Mr Preedy’s conviction follows a full criminal investigation and prosecution by the Department for Business, Innovation and Skills (BIS).
The court heard that Mr Preedy, an optician, was previously convicted of defrauding the NHS on 13 April 2007. On that occasion, he pleaded guilty to 9 counts of obtaining money transfers by deception. In essence, he falsely represented that a Dr Yaqub had signed claim forms for the payment of eye tests carried out by the doctor when he had not done so, thereby obtaining the transfer of money from the NHS Primary Care Trusts.
On 28 June 2007 the NHS commenced civil recovery proceedings against Mr Preedy, seeking approximately £136,008.38 for overpayments resulting from the fraudulent claims.
Despite Mr Preedy completing an ‘acknowledgement of service’ in relation to these NHS claim on 10 July 2007, indicating that he was fully aware that he owed the NHS a substantial amount, on the very next day, Mr & Mrs Preedy transferred their matrimonial home to their three children for no monetary value.
The Official Receiver (OR) estimated that Mr Preedy’s interest in his matrimonial home was worth approximately £193,000.00 at the time.
Commenting on the sentencing, Deputy Chief Investigating Officer Liam Mannall, of the Department for Business, Innovation & Skills, said:
Mr Preedy’s main asset would have been more than sufficient to repay all his debts in full and yet, he decided to take a rather different course of action by cynically putting the property beyond the reach of his creditors whilst continuing to reside there.
The Department for Business Innovation and Skills will investigate criminal misconduct by bankrupts irrespective of when the conduct occurred. As illuminated by the sentence handed down to Mr Preedy, the consequences can be severe.
In the course of the trial, Mr Preedy attempted to blame his former criminal defence solicitor, who represented him in the NHS fraud matter. Mr Preedy stated that he only transferred the property on the advice of his solicitor. This assertion was contradicted by Mr Preedy’s own son at court.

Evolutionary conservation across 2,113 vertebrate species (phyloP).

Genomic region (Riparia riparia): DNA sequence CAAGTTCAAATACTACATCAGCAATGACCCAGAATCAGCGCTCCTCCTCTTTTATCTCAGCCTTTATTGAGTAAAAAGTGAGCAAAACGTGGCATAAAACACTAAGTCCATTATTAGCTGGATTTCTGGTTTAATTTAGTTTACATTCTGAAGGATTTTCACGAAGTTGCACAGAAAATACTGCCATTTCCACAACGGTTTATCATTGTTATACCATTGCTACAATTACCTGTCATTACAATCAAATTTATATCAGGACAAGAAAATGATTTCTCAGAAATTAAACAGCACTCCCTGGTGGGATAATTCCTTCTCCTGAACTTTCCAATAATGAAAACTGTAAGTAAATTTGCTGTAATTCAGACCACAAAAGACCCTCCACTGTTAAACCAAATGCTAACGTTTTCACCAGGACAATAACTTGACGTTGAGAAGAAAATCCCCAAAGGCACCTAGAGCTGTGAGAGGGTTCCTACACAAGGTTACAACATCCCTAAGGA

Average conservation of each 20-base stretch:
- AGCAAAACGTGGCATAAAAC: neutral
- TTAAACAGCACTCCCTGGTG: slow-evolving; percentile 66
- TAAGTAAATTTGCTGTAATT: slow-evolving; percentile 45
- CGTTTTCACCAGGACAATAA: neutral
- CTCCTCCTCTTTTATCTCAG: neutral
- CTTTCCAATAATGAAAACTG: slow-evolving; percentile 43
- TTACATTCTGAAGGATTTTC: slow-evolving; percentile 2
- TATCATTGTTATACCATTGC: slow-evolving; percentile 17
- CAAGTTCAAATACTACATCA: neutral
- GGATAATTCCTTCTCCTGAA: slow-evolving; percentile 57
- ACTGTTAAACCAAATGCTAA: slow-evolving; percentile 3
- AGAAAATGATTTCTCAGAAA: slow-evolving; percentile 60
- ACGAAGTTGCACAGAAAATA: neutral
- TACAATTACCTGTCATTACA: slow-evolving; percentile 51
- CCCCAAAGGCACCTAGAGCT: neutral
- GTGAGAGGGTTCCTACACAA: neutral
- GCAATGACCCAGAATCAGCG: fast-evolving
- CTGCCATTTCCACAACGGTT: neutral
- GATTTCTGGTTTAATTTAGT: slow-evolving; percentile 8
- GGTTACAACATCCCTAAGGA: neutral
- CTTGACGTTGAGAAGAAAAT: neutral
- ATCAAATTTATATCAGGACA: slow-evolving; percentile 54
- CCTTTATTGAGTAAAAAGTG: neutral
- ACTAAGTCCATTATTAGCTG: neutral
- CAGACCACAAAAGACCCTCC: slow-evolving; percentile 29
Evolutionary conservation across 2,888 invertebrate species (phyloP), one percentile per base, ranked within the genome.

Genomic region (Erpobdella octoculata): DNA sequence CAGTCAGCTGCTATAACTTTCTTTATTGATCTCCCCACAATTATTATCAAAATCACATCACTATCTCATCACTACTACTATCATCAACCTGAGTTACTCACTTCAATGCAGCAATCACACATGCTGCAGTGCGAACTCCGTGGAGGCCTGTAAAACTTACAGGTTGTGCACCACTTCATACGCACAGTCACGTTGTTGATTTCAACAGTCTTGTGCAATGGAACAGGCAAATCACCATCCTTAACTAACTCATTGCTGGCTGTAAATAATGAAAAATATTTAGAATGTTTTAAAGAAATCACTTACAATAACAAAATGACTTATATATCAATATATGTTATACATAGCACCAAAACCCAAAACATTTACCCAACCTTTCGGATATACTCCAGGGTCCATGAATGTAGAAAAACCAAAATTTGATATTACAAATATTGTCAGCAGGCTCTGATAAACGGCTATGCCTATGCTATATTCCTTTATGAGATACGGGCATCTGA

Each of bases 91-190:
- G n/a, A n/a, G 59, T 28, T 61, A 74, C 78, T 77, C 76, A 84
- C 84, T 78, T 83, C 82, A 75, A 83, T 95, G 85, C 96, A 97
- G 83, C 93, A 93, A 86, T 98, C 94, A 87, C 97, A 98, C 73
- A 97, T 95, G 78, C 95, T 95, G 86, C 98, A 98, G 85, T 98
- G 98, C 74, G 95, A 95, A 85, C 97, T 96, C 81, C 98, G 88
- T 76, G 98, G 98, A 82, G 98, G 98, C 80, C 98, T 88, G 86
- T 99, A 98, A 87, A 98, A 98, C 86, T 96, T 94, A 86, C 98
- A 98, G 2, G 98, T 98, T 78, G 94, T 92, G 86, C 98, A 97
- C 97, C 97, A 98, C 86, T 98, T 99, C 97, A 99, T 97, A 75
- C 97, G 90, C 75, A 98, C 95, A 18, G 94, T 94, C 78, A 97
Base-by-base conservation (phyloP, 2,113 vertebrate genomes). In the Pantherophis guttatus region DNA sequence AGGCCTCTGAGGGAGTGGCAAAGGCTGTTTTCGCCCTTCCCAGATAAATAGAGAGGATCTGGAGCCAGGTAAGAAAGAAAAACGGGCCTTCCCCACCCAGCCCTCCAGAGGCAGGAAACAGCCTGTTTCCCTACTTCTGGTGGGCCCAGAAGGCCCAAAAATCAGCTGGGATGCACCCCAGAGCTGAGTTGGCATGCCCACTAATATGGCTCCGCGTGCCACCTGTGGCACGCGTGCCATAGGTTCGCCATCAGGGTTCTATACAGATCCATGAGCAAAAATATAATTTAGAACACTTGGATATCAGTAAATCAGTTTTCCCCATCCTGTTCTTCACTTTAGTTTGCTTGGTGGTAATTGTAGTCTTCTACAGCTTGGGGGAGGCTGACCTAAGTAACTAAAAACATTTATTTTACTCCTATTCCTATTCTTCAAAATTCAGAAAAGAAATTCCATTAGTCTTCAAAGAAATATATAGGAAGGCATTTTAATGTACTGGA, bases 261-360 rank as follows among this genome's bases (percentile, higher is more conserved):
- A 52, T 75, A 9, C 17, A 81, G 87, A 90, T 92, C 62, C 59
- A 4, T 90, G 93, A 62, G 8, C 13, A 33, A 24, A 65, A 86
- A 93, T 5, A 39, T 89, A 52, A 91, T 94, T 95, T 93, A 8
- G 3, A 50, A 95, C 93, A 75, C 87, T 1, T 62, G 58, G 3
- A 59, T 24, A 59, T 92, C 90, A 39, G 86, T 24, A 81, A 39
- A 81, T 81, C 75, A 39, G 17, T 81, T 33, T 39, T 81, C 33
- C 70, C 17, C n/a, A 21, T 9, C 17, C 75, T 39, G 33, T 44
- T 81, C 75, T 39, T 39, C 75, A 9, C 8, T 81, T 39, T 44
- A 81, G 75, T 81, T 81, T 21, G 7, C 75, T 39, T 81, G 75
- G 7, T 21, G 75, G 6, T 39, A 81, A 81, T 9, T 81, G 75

In the current case Mr Preedy also protested his innocence in relation to the NHS fraud conviction by blaming his barrister and a senior judge of the utmost integrity, for pressurising him to plead guilty.
His Honour Judge Marks added:
You are an intelligent man, a professional man. You tried to pull the wool over the eyes of jury against a background where you convinced yourself that you had not committed any offences and that you were a victim of a vicious witch hunt by the NHS.
Mr Preedy was sentenced on the same day to 9 months imprisonment and ordered to pay prosecution costs in the sum of £16,000.00.
Notes to editors
Name of Defendant: Ronald James Preedy, Surrey. Date of birth: 15 September 1942
The charge: fraudulently transferring his share of the equity in his home address, 153 Sandy Lane, to his three children.
Offence: Count 1 - Ronald James Preedy is charged as follows:
Statement of Offence: Bankrupt fraudulently transferring property, contrary to section 357(1) of the Insolvency Act 1986.
Particulars of Offence: Ronald James Preedy, on 11 July 2007, being a bankrupt in the period of five years ending with the commencement of the bankruptcy, made or caused to be made a transfer of his property, namely his share in a residential property at 153 Sandy Lane South, Wallington, Surrey, SM6 9NP.
The Insolvency Service administers the insolvency regime, investigating all compulsory liquidations and individual insolvencies (bankruptcies) through the Official Receiver to establish why they became insolvent. It may also use powers under the Companies Act 1985 to conduct confidential fact-finding investigations into the activities of live limited companies in the UK. In addition, the agency authorises and regulates the insolvency profession, deals with disqualification of directors in corporate failures, assesses and pays statutory entitlement to redundancy payments when an employer cannot or will not pay employees, provides banking and investment services for bankruptcy and liquidation estate funds and advises ministers and other government departments on insolvency law and practice.
Further information about the work of the Insolvency Service, and how to complain about financial misconduct, is available.
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